During the ongoing second wave of the COVID-19 pandemic, we have all received messages on social media about children having lost both parents to the disease or both being in hospital with no one to care for the kids.
Through these messages, requests are made for anyone willing to adopt and look after these children to contact the concerned person’s phone number. It seems to be a simple way of helping out during these unprecedented times.
Such messages obviously pull at one’s heart strings and evoke a deep sense of empathy and responsibility for taking action. Individuals or families who have been desirous of adopting kids are easily influenced by these messages. Adoption of such orphaned or abandoned kids seems to be the perfect way of doing social work, and at the same time, adopting a child can be a way to complete one’s family.
However, the reality is that such messages and offers are not the right way of going about helping these children.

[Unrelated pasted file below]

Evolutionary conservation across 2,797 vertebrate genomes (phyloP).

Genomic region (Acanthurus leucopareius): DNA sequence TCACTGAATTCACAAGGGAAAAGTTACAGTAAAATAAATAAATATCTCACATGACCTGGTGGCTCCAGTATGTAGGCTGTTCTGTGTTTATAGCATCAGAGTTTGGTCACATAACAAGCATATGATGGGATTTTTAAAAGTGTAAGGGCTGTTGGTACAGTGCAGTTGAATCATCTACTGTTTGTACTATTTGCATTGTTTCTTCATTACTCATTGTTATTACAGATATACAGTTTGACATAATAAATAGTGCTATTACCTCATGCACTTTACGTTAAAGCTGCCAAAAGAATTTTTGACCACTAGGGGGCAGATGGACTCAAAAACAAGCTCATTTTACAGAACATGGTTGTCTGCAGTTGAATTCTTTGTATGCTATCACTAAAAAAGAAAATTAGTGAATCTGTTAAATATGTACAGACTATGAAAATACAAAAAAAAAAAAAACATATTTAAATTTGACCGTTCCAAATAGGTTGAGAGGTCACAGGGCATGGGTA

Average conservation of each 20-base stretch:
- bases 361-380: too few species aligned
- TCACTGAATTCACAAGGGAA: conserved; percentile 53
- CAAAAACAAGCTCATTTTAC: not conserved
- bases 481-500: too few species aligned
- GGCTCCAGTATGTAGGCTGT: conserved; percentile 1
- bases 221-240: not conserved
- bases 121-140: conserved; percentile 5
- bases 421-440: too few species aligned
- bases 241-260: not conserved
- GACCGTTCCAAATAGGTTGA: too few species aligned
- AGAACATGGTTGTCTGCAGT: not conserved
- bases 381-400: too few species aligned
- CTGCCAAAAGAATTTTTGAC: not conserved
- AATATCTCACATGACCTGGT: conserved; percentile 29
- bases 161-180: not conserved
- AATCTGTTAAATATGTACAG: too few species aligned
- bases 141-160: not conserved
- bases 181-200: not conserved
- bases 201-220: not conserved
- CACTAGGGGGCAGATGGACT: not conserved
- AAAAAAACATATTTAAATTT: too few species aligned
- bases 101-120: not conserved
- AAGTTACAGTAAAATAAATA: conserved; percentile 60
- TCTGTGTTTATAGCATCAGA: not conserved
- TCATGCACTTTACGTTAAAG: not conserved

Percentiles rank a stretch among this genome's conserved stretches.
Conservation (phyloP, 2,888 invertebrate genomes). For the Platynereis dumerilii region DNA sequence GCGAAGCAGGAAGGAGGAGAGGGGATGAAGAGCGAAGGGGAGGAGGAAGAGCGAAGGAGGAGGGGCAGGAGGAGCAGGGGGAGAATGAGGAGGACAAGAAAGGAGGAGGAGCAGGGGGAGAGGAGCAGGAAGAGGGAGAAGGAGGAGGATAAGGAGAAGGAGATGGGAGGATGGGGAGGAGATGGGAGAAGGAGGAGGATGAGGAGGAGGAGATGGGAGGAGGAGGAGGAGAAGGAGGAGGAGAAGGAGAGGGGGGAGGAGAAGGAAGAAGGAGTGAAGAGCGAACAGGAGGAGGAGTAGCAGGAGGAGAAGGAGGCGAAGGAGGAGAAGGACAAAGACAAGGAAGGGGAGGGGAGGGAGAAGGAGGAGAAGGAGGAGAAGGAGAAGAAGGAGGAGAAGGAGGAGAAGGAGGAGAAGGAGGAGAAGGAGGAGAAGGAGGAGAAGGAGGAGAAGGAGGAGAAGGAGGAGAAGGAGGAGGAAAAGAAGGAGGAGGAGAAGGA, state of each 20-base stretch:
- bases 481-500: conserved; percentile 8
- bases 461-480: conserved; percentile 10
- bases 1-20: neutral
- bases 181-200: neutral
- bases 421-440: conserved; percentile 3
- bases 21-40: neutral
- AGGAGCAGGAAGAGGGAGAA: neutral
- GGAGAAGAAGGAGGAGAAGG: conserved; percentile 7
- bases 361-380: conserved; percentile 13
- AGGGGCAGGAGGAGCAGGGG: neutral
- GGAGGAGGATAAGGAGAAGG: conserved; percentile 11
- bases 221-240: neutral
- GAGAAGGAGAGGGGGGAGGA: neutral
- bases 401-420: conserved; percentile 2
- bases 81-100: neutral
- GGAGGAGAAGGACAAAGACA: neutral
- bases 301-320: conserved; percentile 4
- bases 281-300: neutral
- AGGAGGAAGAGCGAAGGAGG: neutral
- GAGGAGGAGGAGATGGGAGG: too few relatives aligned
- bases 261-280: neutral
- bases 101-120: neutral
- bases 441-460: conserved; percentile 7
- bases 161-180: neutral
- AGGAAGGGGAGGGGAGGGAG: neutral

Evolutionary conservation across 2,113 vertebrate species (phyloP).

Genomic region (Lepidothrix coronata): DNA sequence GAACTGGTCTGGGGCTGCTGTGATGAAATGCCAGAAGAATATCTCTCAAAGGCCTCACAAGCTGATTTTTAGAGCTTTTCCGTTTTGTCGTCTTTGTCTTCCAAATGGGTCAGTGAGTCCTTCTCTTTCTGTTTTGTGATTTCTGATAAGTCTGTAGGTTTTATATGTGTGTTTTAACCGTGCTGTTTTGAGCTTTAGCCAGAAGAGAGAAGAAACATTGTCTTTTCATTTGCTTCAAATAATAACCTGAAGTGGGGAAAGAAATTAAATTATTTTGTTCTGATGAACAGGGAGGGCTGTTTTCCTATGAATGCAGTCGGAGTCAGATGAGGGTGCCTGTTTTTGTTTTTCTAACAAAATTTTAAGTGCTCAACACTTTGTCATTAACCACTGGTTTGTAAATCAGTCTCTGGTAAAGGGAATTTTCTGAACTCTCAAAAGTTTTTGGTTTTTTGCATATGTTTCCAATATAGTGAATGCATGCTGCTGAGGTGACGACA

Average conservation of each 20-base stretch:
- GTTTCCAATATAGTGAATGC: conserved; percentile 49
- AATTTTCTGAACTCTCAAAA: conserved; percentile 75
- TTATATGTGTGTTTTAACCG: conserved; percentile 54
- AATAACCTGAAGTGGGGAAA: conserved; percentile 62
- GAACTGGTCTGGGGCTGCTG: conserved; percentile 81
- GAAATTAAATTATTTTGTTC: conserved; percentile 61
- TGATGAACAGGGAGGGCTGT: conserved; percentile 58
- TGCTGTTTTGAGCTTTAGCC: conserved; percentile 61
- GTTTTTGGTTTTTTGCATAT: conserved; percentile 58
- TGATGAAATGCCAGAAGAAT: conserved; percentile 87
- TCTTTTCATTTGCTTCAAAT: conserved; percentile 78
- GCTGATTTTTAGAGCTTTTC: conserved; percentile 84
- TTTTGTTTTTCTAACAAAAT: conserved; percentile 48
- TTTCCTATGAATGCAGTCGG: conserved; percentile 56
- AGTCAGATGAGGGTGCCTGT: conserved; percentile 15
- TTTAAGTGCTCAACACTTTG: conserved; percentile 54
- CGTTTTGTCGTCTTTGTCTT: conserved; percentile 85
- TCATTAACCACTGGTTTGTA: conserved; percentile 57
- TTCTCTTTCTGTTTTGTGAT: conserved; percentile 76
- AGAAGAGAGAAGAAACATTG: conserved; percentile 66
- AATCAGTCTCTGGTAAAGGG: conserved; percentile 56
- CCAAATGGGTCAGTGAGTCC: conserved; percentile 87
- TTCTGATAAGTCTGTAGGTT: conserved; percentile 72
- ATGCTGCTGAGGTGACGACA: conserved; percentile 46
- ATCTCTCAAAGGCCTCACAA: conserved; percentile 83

Illegal Means Used to ‘Rehabilitate’ Kids Could Land You in Trouble
It is illegal to take abandoned children under one’s shelter and can lead to the child being ultimately taken back by authorities, thus resulting in further trauma. The person giving shelter can also land up in trouble. The danger of a few ill-intentioned persons can not be ruled out as they can use these kids for child labour or trafficking.
The correct option — when one meets or is made aware of such children — would be to call Childline on their helpline number 1098 or contact the nearest police station.
They would then do the needful through the Child Welfare Committee, always keeping the context and best interest of the child in mind. They would probe the facts, talk to the child as well as relatives and neighbours and thereafter place the child in a suitable temporary environment. This temporary placement could be in an institution or with known relatives or in short-term foster care. Legal adoption would then take place as per well-defined procedures.
What’s Child Adoption in India Like?
Child adoption in India has been practised since time immemorial; mythological stories about baby Krishna being adopted by Nand and Yashoda are also known to one and all. Adoption within families used to happen frequently and takes place even now, in total disregard of the legal procedures. There used to be many success stories but one has also heard of cases going wrong.